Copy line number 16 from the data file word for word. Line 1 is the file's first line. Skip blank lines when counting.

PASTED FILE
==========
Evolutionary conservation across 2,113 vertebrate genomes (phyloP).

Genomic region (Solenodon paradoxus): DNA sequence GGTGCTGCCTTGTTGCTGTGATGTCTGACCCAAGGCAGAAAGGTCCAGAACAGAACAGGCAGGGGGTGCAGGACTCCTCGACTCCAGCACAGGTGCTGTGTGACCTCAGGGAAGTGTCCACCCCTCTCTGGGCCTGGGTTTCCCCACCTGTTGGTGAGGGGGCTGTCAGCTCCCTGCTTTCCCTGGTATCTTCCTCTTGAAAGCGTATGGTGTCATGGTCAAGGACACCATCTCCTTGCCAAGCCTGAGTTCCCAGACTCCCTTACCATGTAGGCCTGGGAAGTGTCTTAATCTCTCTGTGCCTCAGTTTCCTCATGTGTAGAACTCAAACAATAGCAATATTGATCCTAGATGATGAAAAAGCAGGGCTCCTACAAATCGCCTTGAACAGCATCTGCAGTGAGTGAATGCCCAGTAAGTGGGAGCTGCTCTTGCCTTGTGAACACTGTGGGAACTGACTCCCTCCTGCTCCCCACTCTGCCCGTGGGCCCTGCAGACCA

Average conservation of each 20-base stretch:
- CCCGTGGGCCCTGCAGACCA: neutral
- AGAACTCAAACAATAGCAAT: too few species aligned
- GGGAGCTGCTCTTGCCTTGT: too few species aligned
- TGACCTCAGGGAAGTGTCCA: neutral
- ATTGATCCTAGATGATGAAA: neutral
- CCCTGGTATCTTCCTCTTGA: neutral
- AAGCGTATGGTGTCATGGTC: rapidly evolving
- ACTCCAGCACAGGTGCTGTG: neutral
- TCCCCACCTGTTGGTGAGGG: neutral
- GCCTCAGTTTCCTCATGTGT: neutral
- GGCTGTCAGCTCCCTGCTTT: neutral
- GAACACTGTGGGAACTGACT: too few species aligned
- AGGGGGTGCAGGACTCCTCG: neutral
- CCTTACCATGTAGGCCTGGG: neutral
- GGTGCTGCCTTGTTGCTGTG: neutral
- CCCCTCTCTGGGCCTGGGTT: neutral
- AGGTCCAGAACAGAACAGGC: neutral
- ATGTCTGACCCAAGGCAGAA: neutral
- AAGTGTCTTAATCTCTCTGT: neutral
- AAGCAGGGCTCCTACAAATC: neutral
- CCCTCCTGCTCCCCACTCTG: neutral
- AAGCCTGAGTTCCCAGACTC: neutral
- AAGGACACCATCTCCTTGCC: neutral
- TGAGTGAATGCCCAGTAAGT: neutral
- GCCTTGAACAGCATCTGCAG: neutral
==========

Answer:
- AGGGGGTGCAGGACTCCTCG: neutral